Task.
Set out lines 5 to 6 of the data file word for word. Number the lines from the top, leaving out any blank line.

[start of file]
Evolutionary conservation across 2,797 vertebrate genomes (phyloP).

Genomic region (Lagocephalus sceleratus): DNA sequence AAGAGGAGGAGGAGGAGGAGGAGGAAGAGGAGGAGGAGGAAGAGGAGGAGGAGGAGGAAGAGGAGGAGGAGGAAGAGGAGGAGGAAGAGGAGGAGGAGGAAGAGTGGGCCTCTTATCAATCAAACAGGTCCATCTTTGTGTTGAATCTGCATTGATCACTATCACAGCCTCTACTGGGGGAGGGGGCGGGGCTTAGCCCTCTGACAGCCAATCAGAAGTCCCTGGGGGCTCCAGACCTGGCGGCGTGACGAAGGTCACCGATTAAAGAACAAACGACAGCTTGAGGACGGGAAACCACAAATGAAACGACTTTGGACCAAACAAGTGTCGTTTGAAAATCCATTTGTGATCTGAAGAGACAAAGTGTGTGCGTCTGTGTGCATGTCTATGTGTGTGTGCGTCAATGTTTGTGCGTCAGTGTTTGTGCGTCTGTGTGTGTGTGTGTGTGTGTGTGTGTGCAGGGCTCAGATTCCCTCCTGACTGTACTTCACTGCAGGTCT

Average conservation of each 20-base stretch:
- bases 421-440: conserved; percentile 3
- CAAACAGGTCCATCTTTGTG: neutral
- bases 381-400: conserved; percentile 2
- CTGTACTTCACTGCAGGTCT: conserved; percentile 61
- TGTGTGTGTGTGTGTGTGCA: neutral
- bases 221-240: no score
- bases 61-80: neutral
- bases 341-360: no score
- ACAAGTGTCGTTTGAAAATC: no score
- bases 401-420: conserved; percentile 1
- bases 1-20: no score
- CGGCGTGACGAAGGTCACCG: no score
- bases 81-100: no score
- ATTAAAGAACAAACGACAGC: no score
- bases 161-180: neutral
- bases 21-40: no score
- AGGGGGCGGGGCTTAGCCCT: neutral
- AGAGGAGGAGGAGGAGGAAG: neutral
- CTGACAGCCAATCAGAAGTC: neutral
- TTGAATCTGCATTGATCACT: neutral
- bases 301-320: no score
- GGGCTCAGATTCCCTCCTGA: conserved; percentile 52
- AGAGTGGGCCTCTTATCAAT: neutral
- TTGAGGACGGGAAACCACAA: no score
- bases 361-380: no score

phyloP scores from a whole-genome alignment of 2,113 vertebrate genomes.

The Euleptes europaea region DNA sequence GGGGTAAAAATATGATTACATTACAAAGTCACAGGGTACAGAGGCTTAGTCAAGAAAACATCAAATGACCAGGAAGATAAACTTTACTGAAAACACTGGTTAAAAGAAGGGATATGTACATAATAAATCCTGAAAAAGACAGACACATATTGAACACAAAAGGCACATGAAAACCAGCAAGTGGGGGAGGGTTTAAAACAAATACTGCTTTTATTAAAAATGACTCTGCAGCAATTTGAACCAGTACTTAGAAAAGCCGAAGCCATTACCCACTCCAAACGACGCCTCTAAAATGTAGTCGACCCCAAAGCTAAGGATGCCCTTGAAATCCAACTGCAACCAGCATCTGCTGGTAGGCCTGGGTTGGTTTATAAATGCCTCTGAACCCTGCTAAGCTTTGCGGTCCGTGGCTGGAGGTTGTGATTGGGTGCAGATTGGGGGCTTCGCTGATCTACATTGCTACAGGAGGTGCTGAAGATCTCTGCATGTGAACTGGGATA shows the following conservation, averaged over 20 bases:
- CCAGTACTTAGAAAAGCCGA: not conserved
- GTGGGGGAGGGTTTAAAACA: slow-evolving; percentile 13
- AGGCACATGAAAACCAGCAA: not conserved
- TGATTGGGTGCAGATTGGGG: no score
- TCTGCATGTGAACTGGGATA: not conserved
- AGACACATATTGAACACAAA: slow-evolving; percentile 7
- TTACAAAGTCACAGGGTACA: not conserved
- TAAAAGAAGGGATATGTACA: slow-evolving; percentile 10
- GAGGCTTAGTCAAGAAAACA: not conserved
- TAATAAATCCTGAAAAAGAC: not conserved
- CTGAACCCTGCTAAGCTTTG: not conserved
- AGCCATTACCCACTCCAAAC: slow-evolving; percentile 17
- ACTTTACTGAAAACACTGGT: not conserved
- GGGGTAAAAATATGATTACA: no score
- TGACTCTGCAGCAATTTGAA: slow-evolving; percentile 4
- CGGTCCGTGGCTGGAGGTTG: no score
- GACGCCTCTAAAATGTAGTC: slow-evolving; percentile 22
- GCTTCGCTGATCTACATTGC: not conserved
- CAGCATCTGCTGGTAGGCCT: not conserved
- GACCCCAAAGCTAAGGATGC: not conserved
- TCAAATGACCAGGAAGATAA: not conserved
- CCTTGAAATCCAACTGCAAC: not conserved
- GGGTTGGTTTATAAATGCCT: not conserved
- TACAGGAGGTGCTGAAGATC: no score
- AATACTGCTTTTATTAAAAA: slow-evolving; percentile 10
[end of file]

- CAAACAGGTCCATCTTTGTG: neutral
- bases 381-400: conserved; percentile 2